Corpsman Tony Garcia said the food donation was an act of appreciation for the American effort to topple the brutal regime of Iraqi leader Saddam Hussein. “They gave us eggs and potatoes to feed our marines and corpsmen. I feel the local population are grateful and they want to see an end to Saddam Hussein,” he said. “It was a lovely, beautiful gesture.”

Khairi Ilrekibi, 35, a passenger on one of the buses, which broke down near the marine position, said he could speak for the 20 others on board. In broken English he told a correspondent travelling with the marines: “We like Americans,” adding that no one liked Saddam Hussein because “he was not kind.” He said Iraqi civilians living near him were opposed to Saddam Hussein and that most were hiding in their homes and were extremely tired.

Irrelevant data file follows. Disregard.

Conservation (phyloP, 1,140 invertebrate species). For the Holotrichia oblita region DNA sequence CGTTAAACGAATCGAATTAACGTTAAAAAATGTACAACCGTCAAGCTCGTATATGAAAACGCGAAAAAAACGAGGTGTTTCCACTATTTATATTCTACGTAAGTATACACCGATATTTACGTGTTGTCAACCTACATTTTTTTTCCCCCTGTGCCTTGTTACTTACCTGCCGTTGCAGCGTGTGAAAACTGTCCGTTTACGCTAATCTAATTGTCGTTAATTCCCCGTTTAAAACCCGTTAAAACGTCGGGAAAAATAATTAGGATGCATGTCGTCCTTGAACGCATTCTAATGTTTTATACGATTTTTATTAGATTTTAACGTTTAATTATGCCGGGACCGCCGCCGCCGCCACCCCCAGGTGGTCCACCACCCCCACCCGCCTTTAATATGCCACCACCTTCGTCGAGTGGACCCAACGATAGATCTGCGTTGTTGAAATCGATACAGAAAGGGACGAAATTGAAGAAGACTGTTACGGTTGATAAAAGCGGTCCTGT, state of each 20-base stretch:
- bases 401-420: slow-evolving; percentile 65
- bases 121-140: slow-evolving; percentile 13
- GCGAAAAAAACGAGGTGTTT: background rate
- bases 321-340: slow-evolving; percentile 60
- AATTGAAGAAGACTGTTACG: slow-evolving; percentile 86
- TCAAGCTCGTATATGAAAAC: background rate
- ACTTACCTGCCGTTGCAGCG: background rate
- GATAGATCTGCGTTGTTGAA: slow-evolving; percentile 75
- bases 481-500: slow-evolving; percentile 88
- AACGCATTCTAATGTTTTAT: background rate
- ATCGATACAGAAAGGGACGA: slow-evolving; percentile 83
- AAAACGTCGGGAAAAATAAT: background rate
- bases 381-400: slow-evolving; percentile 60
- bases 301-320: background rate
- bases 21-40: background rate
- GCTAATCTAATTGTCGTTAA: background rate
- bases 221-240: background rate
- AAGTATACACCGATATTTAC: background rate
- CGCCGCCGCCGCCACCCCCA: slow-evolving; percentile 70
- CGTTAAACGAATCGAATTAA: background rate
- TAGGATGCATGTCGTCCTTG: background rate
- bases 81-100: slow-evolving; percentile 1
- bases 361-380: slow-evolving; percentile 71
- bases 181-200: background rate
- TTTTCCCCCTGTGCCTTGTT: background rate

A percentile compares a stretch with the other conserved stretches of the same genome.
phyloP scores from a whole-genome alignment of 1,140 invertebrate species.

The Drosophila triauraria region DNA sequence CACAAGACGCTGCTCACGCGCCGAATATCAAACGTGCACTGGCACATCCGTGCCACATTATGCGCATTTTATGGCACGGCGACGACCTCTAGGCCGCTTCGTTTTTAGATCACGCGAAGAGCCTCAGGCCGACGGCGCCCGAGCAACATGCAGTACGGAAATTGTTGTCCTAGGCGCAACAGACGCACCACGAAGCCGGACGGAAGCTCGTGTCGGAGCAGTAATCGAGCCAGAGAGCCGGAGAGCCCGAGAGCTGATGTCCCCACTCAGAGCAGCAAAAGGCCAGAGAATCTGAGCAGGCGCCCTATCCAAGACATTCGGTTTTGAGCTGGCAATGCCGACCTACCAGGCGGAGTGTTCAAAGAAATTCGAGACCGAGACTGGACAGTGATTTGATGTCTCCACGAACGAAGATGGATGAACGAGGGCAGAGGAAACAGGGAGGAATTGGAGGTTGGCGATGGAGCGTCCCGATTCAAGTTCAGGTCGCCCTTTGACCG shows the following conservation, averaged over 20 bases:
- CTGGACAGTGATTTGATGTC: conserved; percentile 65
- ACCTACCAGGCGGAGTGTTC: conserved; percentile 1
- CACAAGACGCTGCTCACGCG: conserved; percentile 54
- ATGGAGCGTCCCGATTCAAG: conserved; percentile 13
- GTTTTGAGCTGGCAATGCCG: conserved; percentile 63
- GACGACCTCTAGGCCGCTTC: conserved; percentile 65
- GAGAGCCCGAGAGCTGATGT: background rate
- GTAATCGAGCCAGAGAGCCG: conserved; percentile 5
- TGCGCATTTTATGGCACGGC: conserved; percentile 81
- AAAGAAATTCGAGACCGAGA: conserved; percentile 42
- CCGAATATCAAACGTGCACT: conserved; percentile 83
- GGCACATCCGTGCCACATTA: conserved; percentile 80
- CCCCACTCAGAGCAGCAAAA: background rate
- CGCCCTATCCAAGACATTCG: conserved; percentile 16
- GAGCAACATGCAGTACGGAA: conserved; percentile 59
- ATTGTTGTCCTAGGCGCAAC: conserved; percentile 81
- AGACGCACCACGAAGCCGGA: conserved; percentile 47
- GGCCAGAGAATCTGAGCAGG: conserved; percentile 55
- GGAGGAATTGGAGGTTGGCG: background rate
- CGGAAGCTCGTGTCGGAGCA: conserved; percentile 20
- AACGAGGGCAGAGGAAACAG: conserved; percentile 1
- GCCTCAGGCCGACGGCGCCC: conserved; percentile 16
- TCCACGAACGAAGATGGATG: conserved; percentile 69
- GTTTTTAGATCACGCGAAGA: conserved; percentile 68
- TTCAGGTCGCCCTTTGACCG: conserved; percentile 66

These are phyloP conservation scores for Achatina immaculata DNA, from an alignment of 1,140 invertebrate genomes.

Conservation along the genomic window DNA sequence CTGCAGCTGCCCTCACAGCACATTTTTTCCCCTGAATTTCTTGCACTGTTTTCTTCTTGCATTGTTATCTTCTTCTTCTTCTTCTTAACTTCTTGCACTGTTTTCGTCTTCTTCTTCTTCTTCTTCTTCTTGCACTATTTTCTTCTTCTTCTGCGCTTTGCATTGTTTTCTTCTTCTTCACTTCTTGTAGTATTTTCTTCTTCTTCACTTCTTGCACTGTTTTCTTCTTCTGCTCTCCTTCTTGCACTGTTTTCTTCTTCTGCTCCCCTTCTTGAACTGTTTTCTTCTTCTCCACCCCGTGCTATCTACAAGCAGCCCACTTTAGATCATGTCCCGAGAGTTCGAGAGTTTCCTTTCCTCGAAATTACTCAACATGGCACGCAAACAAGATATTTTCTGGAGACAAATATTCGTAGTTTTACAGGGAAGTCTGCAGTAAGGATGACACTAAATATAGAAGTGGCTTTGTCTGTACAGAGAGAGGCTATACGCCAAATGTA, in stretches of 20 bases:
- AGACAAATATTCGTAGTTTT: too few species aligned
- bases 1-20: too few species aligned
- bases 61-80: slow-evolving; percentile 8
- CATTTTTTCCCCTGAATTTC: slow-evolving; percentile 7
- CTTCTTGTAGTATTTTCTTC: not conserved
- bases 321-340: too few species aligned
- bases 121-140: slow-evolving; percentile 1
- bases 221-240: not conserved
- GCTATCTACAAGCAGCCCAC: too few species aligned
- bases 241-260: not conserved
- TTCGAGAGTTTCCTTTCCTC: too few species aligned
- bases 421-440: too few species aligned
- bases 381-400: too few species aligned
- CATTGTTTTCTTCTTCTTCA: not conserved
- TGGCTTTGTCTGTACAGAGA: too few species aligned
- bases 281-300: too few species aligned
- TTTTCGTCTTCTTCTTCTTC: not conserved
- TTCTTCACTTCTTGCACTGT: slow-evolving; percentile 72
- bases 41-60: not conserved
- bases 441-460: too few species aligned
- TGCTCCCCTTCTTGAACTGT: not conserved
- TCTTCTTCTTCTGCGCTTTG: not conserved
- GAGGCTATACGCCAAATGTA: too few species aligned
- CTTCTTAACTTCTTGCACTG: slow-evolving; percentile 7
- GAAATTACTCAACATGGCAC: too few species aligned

Don’t think they would do that if they thought the Marines were “invading” — almost makes you think that they were happy to see ‘em?

Recipe for the ultimate date-night:

With yourself, that is.

First, decide that absolutely NO schoolwork will be done, under any circumstances.

Second, go to your favorite cheap video store (49 cent video) and rent some movies you’ve been meaning to see. (I finally decided on Fargo and Bonnie and Clyde — apparently, due to my film choices, I’m feeling fairly violent. I was gonna watch some Sopranos, but the first volume was already checked out!)

Third, change into comfy oversized sweatpants, teeshirt, and comfy socks.

Fourth, order a cheesy pizza (feeling NO guilt) and watch away!

Yup, that’s my plan for this happenin’ Friday night.

I survived!

Tonight’s presentation went fairly well, I think. Todd, you are the best! Thanks SO MUCH for coming tonight. It was nice to see a friendly face in the crowd, and to finally get to hug your neck. I hope that you had a good time. Next week, when my life finally calms down (somewhat), we’ll have to get coffee.